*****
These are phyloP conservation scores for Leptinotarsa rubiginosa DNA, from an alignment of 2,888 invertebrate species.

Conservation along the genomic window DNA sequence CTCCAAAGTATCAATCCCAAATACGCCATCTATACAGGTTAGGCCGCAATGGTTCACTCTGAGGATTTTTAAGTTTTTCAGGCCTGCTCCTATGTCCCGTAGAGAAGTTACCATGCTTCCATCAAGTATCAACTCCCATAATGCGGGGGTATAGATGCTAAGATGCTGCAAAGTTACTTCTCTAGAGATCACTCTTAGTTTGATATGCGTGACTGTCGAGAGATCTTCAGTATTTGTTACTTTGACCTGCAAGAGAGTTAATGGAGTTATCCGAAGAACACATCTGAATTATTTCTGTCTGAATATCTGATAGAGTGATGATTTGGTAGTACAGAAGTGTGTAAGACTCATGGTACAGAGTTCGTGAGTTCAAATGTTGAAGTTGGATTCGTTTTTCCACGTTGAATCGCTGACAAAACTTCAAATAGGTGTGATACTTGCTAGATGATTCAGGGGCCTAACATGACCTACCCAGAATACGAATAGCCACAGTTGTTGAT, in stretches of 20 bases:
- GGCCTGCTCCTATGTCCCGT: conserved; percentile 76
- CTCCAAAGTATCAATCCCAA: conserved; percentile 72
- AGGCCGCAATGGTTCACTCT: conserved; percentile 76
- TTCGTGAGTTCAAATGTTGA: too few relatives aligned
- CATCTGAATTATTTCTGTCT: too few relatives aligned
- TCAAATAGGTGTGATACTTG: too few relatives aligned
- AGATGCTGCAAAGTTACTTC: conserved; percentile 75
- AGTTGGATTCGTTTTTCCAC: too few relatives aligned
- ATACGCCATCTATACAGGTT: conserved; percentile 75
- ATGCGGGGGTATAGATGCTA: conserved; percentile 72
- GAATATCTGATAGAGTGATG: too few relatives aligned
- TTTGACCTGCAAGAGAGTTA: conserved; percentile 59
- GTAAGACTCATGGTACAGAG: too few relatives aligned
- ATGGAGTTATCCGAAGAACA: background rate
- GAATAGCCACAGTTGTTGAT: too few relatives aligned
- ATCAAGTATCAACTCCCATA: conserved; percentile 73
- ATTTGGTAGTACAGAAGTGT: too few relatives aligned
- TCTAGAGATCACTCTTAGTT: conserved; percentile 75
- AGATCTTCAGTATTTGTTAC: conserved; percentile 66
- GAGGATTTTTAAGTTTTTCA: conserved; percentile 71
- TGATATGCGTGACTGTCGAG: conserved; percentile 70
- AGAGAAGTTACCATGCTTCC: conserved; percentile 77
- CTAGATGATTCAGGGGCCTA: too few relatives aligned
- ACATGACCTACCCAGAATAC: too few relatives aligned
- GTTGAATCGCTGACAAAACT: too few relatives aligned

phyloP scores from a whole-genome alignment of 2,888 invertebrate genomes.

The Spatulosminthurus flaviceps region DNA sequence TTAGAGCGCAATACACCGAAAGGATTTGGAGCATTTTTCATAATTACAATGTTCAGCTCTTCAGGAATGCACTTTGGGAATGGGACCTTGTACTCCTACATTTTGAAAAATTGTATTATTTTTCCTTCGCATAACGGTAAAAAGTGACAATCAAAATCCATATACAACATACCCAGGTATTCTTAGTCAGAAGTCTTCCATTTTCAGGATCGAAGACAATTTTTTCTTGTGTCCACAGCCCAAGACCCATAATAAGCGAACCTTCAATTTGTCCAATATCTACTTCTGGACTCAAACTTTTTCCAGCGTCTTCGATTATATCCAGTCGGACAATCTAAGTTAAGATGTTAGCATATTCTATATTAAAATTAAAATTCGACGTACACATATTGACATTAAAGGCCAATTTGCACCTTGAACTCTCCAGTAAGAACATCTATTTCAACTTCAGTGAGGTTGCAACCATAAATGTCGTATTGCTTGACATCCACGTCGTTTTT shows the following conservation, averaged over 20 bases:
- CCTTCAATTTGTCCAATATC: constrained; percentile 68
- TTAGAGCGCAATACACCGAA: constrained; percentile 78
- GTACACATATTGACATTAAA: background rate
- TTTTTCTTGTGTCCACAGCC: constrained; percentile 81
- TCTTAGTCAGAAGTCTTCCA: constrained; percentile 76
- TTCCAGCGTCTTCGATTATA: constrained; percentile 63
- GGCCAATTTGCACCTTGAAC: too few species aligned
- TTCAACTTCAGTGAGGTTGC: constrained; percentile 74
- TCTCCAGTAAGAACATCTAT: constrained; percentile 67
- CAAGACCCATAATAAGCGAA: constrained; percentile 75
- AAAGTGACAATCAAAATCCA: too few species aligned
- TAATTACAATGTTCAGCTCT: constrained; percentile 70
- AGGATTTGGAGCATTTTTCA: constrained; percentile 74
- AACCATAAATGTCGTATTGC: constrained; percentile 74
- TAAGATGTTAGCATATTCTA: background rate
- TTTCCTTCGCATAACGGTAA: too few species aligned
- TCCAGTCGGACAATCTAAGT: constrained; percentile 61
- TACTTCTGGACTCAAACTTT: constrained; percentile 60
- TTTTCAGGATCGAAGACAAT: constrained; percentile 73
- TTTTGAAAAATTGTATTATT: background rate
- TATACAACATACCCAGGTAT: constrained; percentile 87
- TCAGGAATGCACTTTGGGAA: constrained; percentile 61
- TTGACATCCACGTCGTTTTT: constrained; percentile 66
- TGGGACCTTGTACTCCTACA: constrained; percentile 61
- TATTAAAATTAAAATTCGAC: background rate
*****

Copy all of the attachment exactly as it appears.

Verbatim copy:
These are phyloP conservation scores for Leptinotarsa rubiginosa DNA, from an alignment of 2,888 invertebrate species.

Conservation along the genomic window DNA sequence CTCCAAAGTATCAATCCCAAATACGCCATCTATACAGGTTAGGCCGCAATGGTTCACTCTGAGGATTTTTAAGTTTTTCAGGCCTGCTCCTATGTCCCGTAGAGAAGTTACCATGCTTCCATCAAGTATCAACTCCCATAATGCGGGGGTATAGATGCTAAGATGCTGCAAAGTTACTTCTCTAGAGATCACTCTTAGTTTGATATGCGTGACTGTCGAGAGATCTTCAGTATTTGTTACTTTGACCTGCAAGAGAGTTAATGGAGTTATCCGAAGAACACATCTGAATTATTTCTGTCTGAATATCTGATAGAGTGATGATTTGGTAGTACAGAAGTGTGTAAGACTCATGGTACAGAGTTCGTGAGTTCAAATGTTGAAGTTGGATTCGTTTTTCCACGTTGAATCGCTGACAAAACTTCAAATAGGTGTGATACTTGCTAGATGATTCAGGGGCCTAACATGACCTACCCAGAATACGAATAGCCACAGTTGTTGAT, in stretches of 20 bases:
- GGCCTGCTCCTATGTCCCGT: conserved; percentile 76
- CTCCAAAGTATCAATCCCAA: conserved; percentile 72
- AGGCCGCAATGGTTCACTCT: conserved; percentile 76
- TTCGTGAGTTCAAATGTTGA: too few relatives aligned
- CATCTGAATTATTTCTGTCT: too few relatives aligned
- TCAAATAGGTGTGATACTTG: too few relatives aligned
- AGATGCTGCAAAGTTACTTC: conserved; percentile 75
- AGTTGGATTCGTTTTTCCAC: too few relatives aligned
- ATACGCCATCTATACAGGTT: conserved; percentile 75
- ATGCGGGGGTATAGATGCTA: conserved; percentile 72
- GAATATCTGATAGAGTGATG: too few relatives aligned
- TTTGACCTGCAAGAGAGTTA: conserved; percentile 59
- GTAAGACTCATGGTACAGAG: too few relatives aligned
- ATGGAGTTATCCGAAGAACA: background rate
- GAATAGCCACAGTTGTTGAT: too few relatives aligned
- ATCAAGTATCAACTCCCATA: conserved; percentile 73
- ATTTGGTAGTACAGAAGTGT: too few relatives aligned
- TCTAGAGATCACTCTTAGTT: conserved; percentile 75
- AGATCTTCAGTATTTGTTAC: conserved; percentile 66
- GAGGATTTTTAAGTTTTTCA: conserved; percentile 71
- TGATATGCGTGACTGTCGAG: conserved; percentile 70
- AGAGAAGTTACCATGCTTCC: conserved; percentile 77
- CTAGATGATTCAGGGGCCTA: too few relatives aligned
- ACATGACCTACCCAGAATAC: too few relatives aligned
- GTTGAATCGCTGACAAAACT: too few relatives aligned

phyloP scores from a whole-genome alignment of 2,888 invertebrate genomes.

The Spatulosminthurus flaviceps region DNA sequence TTAGAGCGCAATACACCGAAAGGATTTGGAGCATTTTTCATAATTACAATGTTCAGCTCTTCAGGAATGCACTTTGGGAATGGGACCTTGTACTCCTACATTTTGAAAAATTGTATTATTTTTCCTTCGCATAACGGTAAAAAGTGACAATCAAAATCCATATACAACATACCCAGGTATTCTTAGTCAGAAGTCTTCCATTTTCAGGATCGAAGACAATTTTTTCTTGTGTCCACAGCCCAAGACCCATAATAAGCGAACCTTCAATTTGTCCAATATCTACTTCTGGACTCAAACTTTTTCCAGCGTCTTCGATTATATCCAGTCGGACAATCTAAGTTAAGATGTTAGCATATTCTATATTAAAATTAAAATTCGACGTACACATATTGACATTAAAGGCCAATTTGCACCTTGAACTCTCCAGTAAGAACATCTATTTCAACTTCAGTGAGGTTGCAACCATAAATGTCGTATTGCTTGACATCCACGTCGTTTTT shows the following conservation, averaged over 20 bases:
- CCTTCAATTTGTCCAATATC: constrained; percentile 68
- TTAGAGCGCAATACACCGAA: constrained; percentile 78
- GTACACATATTGACATTAAA: background rate
- TTTTTCTTGTGTCCACAGCC: constrained; percentile 81
- TCTTAGTCAGAAGTCTTCCA: constrained; percentile 76
- TTCCAGCGTCTTCGATTATA: constrained; percentile 63
- GGCCAATTTGCACCTTGAAC: too few species aligned
- TTCAACTTCAGTGAGGTTGC: constrained; percentile 74
- TCTCCAGTAAGAACATCTAT: constrained; percentile 67
- CAAGACCCATAATAAGCGAA: constrained; percentile 75
- AAAGTGACAATCAAAATCCA: too few species aligned
- TAATTACAATGTTCAGCTCT: constrained; percentile 70
- AGGATTTGGAGCATTTTTCA: constrained; percentile 74
- AACCATAAATGTCGTATTGC: constrained; percentile 74
- TAAGATGTTAGCATATTCTA: background rate
- TTTCCTTCGCATAACGGTAA: too few species aligned
- TCCAGTCGGACAATCTAAGT: constrained; percentile 61
- TACTTCTGGACTCAAACTTT: constrained; percentile 60
- TTTTCAGGATCGAAGACAAT: constrained; percentile 73
- TTTTGAAAAATTGTATTATT: background rate
- TATACAACATACCCAGGTAT: constrained; percentile 87
- TCAGGAATGCACTTTGGGAA: constrained; percentile 61
- TTGACATCCACGTCGTTTTT: constrained; percentile 66
- TGGGACCTTGTACTCCTACA: constrained; percentile 61
- TATTAAAATTAAAATTCGAC: background rate